Most importantly, the ad includes “Harvest Celebration” to be held Sunday, August 15. This particular example included celebrating day and evening.

Perhaps having the notice set in type, again, would cost more than leaving it be.

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Kristin Holt | Victorian America's Harvest Celebrations. Program for the (summer) Season of 1898, including festivities from Independence Day through close of the season, September 25th. From The Marshfield News and Wisconsin Hub of Marshviled, Wisconsin on September 8, 1898.

The Marshfield News and Wisconsin Hub of Marshfield, Wisconsin on September 8, 1898.

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Schützenfest?

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Schützenfest, translated as the Marksmen’s Fest, is a traditional German festival dating back to medieval times.  It celebrates a marksman saving a young child’s life from an eagle attack.

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Schützenfest was brought to Cincinnati in 1866 by German immigrants.

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~ Welcome to Schützenfest 2017

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The Salvation Army held celebrations of “Thanksgiving at Harvest Time,” “For Year of Plenty.” Note the subheading: “Rich and Poor Alike to Be Asked to Bring Their Gifts to the Altar of Praise–Large Amounts Raised in This Way for Benevolent Purposes.”

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Kristin Holt | Victorian America's Harvest Celebrations. Newspaper Article: For Year of Plenty, Celebrations to Be Conducted Here by the Salvation Army. Thanksgiving at Harvest Time." From The Rock Island Argus and Daily Union of Rock Island, Illinoins on September 27, 1899. Part 1 of 2.

1 of 2: The Rock Island Argus and Daily Union of Rock Island, Illinois on September 27, 1899.

Kristin Holt | Victorian America's Harvest Celebrations. Newspaper Article: For Year of Plenty, Celebrations to Be Conducted Here by the Salvation Army. Thanksgiving at Harvest Time." From The Rock Island Argus and Daily Union of Rock Island, Illinoins on September 27, 1899. Part 2 of 2.

2 of 2: The Rock Island Argus and Daily Union of Rock Island, Illinois on September 27, 1899.

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The Salvation Army held a different kind of Harvest Celebration, attended by dignitaries in their organization, running from Saturday night until Tuesday evening.  Three-day celebrations weren’t unique to The Salvation Army.

The occasion “will begin with a grand march Saturday and an ‘egg meeting,’ when all are expected to bring an egg or eggs to the hall for sale.” As a fund-raiser?

After Saturday and Sunday services “there will be a display of produce which will be sold Monday night.” Another fund raiser?

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Kristin Holt | Victorian America's Harvest Celebrations. Newspaper article: "Harvest Celebration. The Salvation Army Will Have a Protracted Festival Beginning Tomorrow," from The Evening Review of East Liverpool, Ohio. September 29, 1899.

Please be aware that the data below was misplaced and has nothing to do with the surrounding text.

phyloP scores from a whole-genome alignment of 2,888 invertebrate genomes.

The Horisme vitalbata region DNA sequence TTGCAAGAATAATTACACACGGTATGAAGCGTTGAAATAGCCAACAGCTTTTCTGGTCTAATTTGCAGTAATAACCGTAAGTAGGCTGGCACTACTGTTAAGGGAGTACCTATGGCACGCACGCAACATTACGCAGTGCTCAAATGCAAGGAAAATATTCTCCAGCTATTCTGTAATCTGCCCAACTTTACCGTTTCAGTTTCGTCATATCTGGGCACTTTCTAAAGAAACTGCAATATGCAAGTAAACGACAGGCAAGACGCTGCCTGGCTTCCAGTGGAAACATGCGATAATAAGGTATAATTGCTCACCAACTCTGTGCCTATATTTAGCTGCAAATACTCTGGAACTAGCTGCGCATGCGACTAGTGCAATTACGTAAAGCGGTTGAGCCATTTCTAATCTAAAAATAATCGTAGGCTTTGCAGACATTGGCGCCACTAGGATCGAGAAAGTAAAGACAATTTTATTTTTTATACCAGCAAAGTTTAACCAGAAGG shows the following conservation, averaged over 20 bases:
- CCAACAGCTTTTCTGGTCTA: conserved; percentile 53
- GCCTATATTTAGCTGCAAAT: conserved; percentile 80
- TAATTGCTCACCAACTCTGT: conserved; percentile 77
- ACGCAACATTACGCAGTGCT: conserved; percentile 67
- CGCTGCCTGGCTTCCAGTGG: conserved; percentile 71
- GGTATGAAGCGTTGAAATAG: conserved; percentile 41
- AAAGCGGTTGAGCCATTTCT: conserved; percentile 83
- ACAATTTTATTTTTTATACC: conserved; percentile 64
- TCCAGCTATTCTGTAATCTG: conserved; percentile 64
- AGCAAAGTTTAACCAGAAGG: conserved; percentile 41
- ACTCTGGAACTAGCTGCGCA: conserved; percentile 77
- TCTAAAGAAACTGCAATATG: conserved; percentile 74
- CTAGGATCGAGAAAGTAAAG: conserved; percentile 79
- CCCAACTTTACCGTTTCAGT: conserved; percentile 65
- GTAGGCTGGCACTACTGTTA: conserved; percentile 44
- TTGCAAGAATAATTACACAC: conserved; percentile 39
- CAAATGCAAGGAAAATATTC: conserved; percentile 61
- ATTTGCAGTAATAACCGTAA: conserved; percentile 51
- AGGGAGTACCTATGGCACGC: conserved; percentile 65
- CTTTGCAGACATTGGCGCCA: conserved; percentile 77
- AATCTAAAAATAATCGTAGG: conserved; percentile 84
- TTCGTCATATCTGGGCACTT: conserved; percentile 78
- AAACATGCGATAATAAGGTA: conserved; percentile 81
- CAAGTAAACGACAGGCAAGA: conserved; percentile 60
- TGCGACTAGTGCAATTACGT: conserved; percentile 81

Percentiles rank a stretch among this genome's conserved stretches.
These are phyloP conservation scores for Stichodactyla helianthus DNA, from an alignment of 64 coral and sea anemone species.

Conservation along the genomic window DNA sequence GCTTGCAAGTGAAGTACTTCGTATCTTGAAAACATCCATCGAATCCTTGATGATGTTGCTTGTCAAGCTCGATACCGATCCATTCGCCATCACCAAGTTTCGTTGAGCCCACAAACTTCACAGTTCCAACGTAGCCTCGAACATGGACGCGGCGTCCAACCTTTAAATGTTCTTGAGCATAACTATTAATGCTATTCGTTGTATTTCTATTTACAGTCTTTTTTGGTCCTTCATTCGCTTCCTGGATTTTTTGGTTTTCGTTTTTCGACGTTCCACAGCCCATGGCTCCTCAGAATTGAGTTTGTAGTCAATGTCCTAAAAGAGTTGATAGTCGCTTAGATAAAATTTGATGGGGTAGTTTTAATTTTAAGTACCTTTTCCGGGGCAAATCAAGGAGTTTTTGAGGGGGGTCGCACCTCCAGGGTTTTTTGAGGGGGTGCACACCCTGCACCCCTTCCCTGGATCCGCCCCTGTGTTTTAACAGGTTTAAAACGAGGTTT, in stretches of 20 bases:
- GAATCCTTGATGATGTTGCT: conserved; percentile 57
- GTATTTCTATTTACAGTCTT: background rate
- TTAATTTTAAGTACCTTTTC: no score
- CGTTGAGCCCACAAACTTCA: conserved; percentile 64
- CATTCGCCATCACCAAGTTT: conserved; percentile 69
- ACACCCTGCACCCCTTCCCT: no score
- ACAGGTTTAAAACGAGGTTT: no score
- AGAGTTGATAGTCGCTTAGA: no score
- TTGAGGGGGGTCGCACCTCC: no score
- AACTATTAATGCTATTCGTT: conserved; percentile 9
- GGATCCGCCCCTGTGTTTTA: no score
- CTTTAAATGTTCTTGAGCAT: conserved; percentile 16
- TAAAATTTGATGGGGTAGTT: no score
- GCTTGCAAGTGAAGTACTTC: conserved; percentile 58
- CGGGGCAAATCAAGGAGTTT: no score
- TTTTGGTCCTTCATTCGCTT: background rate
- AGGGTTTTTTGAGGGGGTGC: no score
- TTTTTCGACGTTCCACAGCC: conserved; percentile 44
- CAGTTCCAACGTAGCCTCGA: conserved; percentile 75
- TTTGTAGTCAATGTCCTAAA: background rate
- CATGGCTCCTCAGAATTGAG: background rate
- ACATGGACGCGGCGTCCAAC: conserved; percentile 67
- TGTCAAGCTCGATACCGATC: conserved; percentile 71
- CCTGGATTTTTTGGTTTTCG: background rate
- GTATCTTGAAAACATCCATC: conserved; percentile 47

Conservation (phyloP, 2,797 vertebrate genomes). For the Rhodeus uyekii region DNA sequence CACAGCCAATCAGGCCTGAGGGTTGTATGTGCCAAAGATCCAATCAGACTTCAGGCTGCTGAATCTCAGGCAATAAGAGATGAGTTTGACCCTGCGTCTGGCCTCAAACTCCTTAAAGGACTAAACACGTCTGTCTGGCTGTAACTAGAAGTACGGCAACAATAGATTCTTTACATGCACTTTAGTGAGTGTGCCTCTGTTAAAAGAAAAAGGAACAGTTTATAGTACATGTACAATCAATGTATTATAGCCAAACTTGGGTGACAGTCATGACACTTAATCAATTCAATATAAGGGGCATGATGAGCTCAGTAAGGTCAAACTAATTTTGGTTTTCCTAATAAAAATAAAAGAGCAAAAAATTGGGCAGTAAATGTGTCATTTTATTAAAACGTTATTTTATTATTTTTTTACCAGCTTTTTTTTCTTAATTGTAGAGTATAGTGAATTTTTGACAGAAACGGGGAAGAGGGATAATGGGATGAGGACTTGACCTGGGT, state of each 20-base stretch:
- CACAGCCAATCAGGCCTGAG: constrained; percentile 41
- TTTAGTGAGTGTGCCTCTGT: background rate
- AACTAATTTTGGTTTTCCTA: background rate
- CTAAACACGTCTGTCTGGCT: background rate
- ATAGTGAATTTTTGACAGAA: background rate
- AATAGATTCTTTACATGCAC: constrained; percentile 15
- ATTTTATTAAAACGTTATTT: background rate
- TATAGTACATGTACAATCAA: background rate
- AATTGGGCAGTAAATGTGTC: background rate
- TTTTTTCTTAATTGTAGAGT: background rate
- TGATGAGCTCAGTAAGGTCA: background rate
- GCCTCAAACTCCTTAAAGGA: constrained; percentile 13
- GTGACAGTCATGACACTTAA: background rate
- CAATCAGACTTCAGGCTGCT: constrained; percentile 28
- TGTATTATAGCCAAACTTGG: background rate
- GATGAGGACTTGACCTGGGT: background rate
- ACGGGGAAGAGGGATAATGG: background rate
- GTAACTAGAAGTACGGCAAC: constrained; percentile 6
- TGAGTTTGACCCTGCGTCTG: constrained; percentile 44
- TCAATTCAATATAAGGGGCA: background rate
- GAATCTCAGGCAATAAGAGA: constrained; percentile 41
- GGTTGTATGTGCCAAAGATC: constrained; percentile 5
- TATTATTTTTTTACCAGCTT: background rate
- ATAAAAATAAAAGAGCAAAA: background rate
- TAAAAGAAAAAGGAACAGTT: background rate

The Evening Review of East Liverpool, Ohio, on September 29, 1899.

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Merchants discounted prices and held SALES during Harvest Celebrations. See this St. Louis, Missouri ad, for example. After all, shopping was a new thing.

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Kristin Holt | Victorian America's Harvest Celebrations. From St. Louis Post-Dispatch of St. Louis, Missouri, October 5, 1899: advertisement for Famous department store on Braodway & Morgan streets, a Harvest Jubilee sale.

St. Louis Post-Dispatch of St. Louis, Missouri on October 5, 1899.

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Harvest customs included “corn huskings.” As an illustration, see the 1890 article, below.

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Kristin Holt | Victorian America's Harvest Celebrations. Newspaper tale: "Eating Pie on a Wager," credited to Lewiston (Me.) Journal and printed in The Daily Republican of Monogahela, Pennsylvania on March 31, 1890.

The Daily Republican of Monogahela, Pennsylvania on March 31, 1890.

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Kristin Holt | Victorian America's Harvest Celebrations. Article from The Marshall Statesman of Marshall, Michigan, August 15, 1890, after the community's harvest celebration. Balloon ascension and parachute drop mentioned alongside a mill race and two dances.

The Marshall Statesman of Marshall, Michigan, on August 15, 1890.

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Kristin Holt | Victorian America's Harvest Celebrations. From Green Bay Press-Gazette of Green Bay, Wisconsin, August 15, 1890: "Sunday will commence the Thirty-third Annual Kirmiss, or harvest celebration at Duck Creek. The celebration will continue for three days."

Green Bay Press-Gazette of Green Bay, Wisconsin, on August 15, 1890.

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Kirmiss? “Thirty-third Annual Kirmiss, or harvest celebration”:

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In Europe, particularly in Belgium and Holland, and outdoor festival and fair. In the United States, generally an indoor entertainment and fair combined.

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~ Webster’s Unabridged Dictionary (1913)

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Related Posts:

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Kristin Holt | Victorian-American Wedding Anniversary Parties

Kristin Holt | Thanksgiving Dishes in Victorian America

Kristin Holt | Victorian Apple Dumplings.

.Kristin Holt | Victorian Era Thanksgiving Celebrations

Kristin Holt | Victorians Race: on foot, on bicycles, in wheelbarrows.

Kristin Holt | Old West Mason Jars

Kristin Holt | Victorian Blizzards Nonstop in the 1880s.

Kristin Holt | Victorian Americans Celebrate Oktoberfest.

.Kristin Holt | Victorian America Celebrates Halloween.

Kristin Holt | Victorian Witches

Kristin Holt | Weather as a fictional character
Kristin Holt | Victorian Era: the American West

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Updated April 2021
Copyright © 2017 Kristin Holt LC